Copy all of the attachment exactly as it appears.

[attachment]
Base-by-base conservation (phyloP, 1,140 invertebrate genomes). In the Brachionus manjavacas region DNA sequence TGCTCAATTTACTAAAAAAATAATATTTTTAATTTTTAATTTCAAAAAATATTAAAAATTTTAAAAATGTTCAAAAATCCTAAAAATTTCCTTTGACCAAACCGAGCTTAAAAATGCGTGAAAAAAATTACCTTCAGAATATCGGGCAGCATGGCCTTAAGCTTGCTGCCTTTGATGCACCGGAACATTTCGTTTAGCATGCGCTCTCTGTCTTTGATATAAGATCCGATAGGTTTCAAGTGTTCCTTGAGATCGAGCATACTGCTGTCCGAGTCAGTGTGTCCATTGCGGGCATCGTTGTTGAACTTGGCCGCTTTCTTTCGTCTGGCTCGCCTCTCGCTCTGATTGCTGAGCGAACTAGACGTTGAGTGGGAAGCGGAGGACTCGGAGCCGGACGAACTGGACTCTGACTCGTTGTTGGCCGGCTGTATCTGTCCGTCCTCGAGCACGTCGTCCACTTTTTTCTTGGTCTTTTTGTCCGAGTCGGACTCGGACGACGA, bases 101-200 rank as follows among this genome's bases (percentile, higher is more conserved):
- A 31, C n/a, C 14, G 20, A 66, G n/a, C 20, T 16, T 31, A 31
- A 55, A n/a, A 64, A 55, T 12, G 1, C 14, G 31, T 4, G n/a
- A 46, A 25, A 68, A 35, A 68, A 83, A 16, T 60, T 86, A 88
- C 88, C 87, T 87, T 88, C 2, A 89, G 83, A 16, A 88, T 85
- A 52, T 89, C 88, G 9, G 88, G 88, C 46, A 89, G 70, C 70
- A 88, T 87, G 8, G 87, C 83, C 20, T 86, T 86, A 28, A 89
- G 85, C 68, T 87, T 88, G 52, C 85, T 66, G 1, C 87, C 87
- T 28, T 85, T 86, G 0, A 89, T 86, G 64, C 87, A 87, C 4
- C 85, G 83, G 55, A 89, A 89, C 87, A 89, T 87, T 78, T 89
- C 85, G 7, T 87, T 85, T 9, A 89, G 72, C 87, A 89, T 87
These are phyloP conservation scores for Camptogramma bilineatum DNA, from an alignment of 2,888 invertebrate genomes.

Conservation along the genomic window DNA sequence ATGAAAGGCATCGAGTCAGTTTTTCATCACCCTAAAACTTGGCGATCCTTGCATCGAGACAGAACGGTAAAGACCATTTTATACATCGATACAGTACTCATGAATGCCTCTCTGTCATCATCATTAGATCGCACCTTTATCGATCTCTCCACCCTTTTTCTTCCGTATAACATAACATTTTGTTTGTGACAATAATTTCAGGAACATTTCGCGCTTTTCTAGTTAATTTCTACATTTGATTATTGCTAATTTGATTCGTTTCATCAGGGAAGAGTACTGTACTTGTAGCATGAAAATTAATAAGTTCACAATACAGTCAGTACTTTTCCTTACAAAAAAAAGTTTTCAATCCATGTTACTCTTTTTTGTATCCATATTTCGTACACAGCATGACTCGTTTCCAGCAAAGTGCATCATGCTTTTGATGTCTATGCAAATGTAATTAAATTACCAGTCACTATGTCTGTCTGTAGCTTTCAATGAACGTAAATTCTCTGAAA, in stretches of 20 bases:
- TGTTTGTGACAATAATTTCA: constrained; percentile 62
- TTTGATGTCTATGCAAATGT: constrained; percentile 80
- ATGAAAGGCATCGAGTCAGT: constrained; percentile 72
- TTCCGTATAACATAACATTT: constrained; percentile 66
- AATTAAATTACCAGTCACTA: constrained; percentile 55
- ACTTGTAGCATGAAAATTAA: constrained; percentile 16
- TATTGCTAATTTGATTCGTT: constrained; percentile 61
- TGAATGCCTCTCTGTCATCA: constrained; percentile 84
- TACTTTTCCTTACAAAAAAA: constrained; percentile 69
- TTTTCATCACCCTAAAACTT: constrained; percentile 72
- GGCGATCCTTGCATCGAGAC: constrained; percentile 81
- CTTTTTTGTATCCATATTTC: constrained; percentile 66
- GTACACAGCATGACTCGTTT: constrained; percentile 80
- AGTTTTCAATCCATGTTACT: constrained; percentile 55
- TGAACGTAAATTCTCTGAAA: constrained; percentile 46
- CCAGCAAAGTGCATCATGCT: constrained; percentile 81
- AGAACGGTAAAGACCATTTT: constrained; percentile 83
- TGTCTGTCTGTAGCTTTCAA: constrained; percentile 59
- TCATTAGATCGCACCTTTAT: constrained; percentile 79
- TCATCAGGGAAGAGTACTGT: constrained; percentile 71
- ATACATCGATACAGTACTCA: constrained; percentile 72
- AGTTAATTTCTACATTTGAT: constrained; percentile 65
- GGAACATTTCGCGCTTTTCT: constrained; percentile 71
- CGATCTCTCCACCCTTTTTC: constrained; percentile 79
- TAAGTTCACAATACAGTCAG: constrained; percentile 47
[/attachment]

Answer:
Base-by-base conservation (phyloP, 1,140 invertebrate genomes). In the Brachionus manjavacas region DNA sequence TGCTCAATTTACTAAAAAAATAATATTTTTAATTTTTAATTTCAAAAAATATTAAAAATTTTAAAAATGTTCAAAAATCCTAAAAATTTCCTTTGACCAAACCGAGCTTAAAAATGCGTGAAAAAAATTACCTTCAGAATATCGGGCAGCATGGCCTTAAGCTTGCTGCCTTTGATGCACCGGAACATTTCGTTTAGCATGCGCTCTCTGTCTTTGATATAAGATCCGATAGGTTTCAAGTGTTCCTTGAGATCGAGCATACTGCTGTCCGAGTCAGTGTGTCCATTGCGGGCATCGTTGTTGAACTTGGCCGCTTTCTTTCGTCTGGCTCGCCTCTCGCTCTGATTGCTGAGCGAACTAGACGTTGAGTGGGAAGCGGAGGACTCGGAGCCGGACGAACTGGACTCTGACTCGTTGTTGGCCGGCTGTATCTGTCCGTCCTCGAGCACGTCGTCCACTTTTTTCTTGGTCTTTTTGTCCGAGTCGGACTCGGACGACGA, bases 101-200 rank as follows among this genome's bases (percentile, higher is more conserved):
- A 31, C n/a, C 14, G 20, A 66, G n/a, C 20, T 16, T 31, A 31
- A 55, A n/a, A 64, A 55, T 12, G 1, C 14, G 31, T 4, G n/a
- A 46, A 25, A 68, A 35, A 68, A 83, A 16, T 60, T 86, A 88
- C 88, C 87, T 87, T 88, C 2, A 89, G 83, A 16, A 88, T 85
- A 52, T 89, C 88, G 9, G 88, G 88, C 46, A 89, G 70, C 70
- A 88, T 87, G 8, G 87, C 83, C 20, T 86, T 86, A 28, A 89
- G 85, C 68, T 87, T 88, G 52, C 85, T 66, G 1, C 87, C 87
- T 28, T 85, T 86, G 0, A 89, T 86, G 64, C 87, A 87, C 4
- C 85, G 83, G 55, A 89, A 89, C 87, A 89, T 87, T 78, T 89
- C 85, G 7, T 87, T 85, T 9, A 89, G 72, C 87, A 89, T 87
These are phyloP conservation scores for Camptogramma bilineatum DNA, from an alignment of 2,888 invertebrate genomes.

Conservation along the genomic window DNA sequence ATGAAAGGCATCGAGTCAGTTTTTCATCACCCTAAAACTTGGCGATCCTTGCATCGAGACAGAACGGTAAAGACCATTTTATACATCGATACAGTACTCATGAATGCCTCTCTGTCATCATCATTAGATCGCACCTTTATCGATCTCTCCACCCTTTTTCTTCCGTATAACATAACATTTTGTTTGTGACAATAATTTCAGGAACATTTCGCGCTTTTCTAGTTAATTTCTACATTTGATTATTGCTAATTTGATTCGTTTCATCAGGGAAGAGTACTGTACTTGTAGCATGAAAATTAATAAGTTCACAATACAGTCAGTACTTTTCCTTACAAAAAAAAGTTTTCAATCCATGTTACTCTTTTTTGTATCCATATTTCGTACACAGCATGACTCGTTTCCAGCAAAGTGCATCATGCTTTTGATGTCTATGCAAATGTAATTAAATTACCAGTCACTATGTCTGTCTGTAGCTTTCAATGAACGTAAATTCTCTGAAA, in stretches of 20 bases:
- TGTTTGTGACAATAATTTCA: constrained; percentile 62
- TTTGATGTCTATGCAAATGT: constrained; percentile 80
- ATGAAAGGCATCGAGTCAGT: constrained; percentile 72
- TTCCGTATAACATAACATTT: constrained; percentile 66
- AATTAAATTACCAGTCACTA: constrained; percentile 55
- ACTTGTAGCATGAAAATTAA: constrained; percentile 16
- TATTGCTAATTTGATTCGTT: constrained; percentile 61
- TGAATGCCTCTCTGTCATCA: constrained; percentile 84
- TACTTTTCCTTACAAAAAAA: constrained; percentile 69
- TTTTCATCACCCTAAAACTT: constrained; percentile 72
- GGCGATCCTTGCATCGAGAC: constrained; percentile 81
- CTTTTTTGTATCCATATTTC: constrained; percentile 66
- GTACACAGCATGACTCGTTT: constrained; percentile 80
- AGTTTTCAATCCATGTTACT: constrained; percentile 55
- TGAACGTAAATTCTCTGAAA: constrained; percentile 46
- CCAGCAAAGTGCATCATGCT: constrained; percentile 81
- AGAACGGTAAAGACCATTTT: constrained; percentile 83
- TGTCTGTCTGTAGCTTTCAA: constrained; percentile 59
- TCATTAGATCGCACCTTTAT: constrained; percentile 79
- TCATCAGGGAAGAGTACTGT: constrained; percentile 71
- ATACATCGATACAGTACTCA: constrained; percentile 72
- AGTTAATTTCTACATTTGAT: constrained; percentile 65
- GGAACATTTCGCGCTTTTCT: constrained; percentile 71
- CGATCTCTCCACCCTTTTTC: constrained; percentile 79
- TAAGTTCACAATACAGTCAG: constrained; percentile 47